He remained on Onslow until October, 1917, when he transferred to command the new destroyer HMS Ursa. In April, 1918, Tovey took command of another new destroyer, HMS Wolfhound and was also appointed to the staff of the Captain Superintendent Torpedo-Boat Destroyers; these appointments lasted until June 1919, after the war's end.
During the war, on 28 March 1916, Tovey had married Aida Rowe, daughter of John Rowe, at Linlithgow.
In June, 1919, Tovey attended the Senior Officers' Technical Course at the Royal Naval College, Greenwich for a year; subsequently he was appointed to the Naval Staff Operations Division at the Admiralty for a further two years. His next sea appointment, in August 1922, was to command HMS Seawolf., which he held until his promotion to Captain on 31 December 1923. In August 1924, Tovey was briefly appointed as Captain (D), 2nd Destroyer Flotilla, for exercises before attending a course at the Senior Officers' School, Sheerness.
At the end of 1924, Tovey was appointed as Captain (D) to command HMS Bruce and the 8th Destroyer Flotilla. He commanded the 8thDF and other flotillas, in turn, until he attended the Imperial Defence Course, for a year from mid January 1927, at the Imperial Defence College. This was immediately followed by the Senior Officers' Technical Course at Portsmouth and from February 1928 to April 1930, Tovey was Assistant Director of Tactical School, followed by yet another shore appointment at the Admiralty as Naval Assistant to the Second Sea Lord.
After five years ashore, Tovey was given command of the battleship HMS Rodney in April 1932. This ship had been heavily involved in the recent Invergordon mutiny and elements of its crew were among the most vociferous protestors and Tovey was seen as a "safe pair of hands" to restore the battleship's efficiency. Tovey quickly transformed the ship's crew into an efficient and confident unit and in his confidential personnel report, Admiral Sir John Kelly judged that Tovey "... has brought his ship to a high state of fighting efficiency". He stayed with Rodney until August 1934.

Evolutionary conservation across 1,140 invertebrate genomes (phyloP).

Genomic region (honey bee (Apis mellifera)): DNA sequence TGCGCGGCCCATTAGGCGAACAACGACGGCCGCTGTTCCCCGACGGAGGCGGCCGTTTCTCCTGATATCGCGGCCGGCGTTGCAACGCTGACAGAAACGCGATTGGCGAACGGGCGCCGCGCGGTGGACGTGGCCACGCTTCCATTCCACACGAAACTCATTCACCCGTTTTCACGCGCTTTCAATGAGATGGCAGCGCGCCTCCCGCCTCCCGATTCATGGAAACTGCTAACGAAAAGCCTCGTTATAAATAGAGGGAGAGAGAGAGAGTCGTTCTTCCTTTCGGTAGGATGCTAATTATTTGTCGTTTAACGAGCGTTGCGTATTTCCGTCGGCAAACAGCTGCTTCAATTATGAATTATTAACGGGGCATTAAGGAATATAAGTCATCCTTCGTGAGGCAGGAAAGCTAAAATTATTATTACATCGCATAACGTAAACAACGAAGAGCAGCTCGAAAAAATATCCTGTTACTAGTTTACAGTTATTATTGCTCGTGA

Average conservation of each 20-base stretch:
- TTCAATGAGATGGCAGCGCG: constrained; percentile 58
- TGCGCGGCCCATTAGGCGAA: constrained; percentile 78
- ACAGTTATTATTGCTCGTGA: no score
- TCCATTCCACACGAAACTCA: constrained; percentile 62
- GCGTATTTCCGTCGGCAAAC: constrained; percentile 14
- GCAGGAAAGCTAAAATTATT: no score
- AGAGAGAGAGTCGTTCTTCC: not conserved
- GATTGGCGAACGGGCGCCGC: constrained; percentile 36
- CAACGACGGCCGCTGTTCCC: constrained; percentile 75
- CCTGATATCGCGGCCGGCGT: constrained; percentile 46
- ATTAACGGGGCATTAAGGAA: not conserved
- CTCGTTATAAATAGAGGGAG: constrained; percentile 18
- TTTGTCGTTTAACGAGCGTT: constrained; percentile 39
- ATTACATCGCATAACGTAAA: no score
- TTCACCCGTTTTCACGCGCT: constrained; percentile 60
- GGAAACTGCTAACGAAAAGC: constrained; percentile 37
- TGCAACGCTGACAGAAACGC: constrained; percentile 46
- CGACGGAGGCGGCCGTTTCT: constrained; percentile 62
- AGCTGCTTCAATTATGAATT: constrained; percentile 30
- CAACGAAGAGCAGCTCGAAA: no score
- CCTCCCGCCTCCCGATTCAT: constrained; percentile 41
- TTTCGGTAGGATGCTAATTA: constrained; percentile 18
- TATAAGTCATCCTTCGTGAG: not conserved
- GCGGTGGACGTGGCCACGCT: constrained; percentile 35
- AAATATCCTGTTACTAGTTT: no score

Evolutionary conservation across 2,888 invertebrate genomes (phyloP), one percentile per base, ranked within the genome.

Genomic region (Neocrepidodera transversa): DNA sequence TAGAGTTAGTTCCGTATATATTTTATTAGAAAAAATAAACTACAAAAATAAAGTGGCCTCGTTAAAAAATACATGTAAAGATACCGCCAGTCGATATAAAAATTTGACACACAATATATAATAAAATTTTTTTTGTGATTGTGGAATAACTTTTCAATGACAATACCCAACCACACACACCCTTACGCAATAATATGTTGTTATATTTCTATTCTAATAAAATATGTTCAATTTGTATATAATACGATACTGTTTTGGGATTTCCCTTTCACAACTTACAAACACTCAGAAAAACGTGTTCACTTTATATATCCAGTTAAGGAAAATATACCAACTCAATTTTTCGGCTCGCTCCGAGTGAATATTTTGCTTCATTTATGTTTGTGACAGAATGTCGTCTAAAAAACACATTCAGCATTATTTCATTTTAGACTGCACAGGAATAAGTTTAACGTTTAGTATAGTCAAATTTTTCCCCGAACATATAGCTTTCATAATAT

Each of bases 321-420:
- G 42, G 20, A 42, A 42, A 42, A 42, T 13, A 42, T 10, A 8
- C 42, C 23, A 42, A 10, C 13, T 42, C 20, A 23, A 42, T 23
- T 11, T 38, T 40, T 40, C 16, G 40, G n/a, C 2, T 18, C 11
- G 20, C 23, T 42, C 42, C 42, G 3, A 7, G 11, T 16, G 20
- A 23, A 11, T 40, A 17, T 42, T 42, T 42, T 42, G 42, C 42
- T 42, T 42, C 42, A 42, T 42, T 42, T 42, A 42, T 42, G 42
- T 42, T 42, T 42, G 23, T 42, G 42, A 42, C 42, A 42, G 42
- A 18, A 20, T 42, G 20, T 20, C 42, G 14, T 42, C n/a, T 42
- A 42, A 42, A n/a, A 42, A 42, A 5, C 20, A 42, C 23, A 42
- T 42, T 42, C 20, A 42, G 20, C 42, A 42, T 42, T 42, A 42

In October, Tovey attended a Senior Officers' course and in January 1935, he was appointed as Commodore (2nd rank) (at the time "commodore" was not a substantive rank) to command the Naval Barracks at Chatham, an important depot and training establishment involved in the rapid naval expansion of the 1930s. When promoted to Rear Admiral in August 1935, he continued at Chatham until he attended a Senior Officers Tactical Course from September 1937 and a Senior Officers' War Course at the Naval War College, Greenwich in December 1937. Until February 1938, Tovey also acted as Naval ADC to the King.
Tovey had been nominated in early 1935 to be Rear Admiral (D), commanding the Destroyer Flotillas of the Mediterranean Fleet, the appointment not taking effect until early 1938. Once in post at Malta, Tovey's role involved interventions in the Spanish Civil War and at Haifa as well as the command and administrative roles of bringing the destroyer flotillas to peak efficiency.
World War II
For some months after Britain and Germany had declared war, the Mediterranean was effectively a quiet backwater. Italy remained nominally neutral with her fleet as only a potential threat and France maintained a powerful naval force as a counter to the Italians. As a result, British naval forces were reduced as units were transferred to meet immediate threats elsewhere and Tovey's command was reduced to five elderly Australian Scott and V & W class destroyers.
When Italy declared war in June 1940, Tovey had been promoted to Vice Admiral (May 1939) commanding the Mediterranean Fleet's Light Forces (i.e., cruisers and destroyers) and had become Second-in-Command of the Mediterranean Fleet, under Andrew Cunningham. As Italy's participation became more certain, the Mediterranean Fleet had been reinforced and by June, Tovey commanded nine cruisers and around twenty-five destroyers, with his flag in HMS Orion.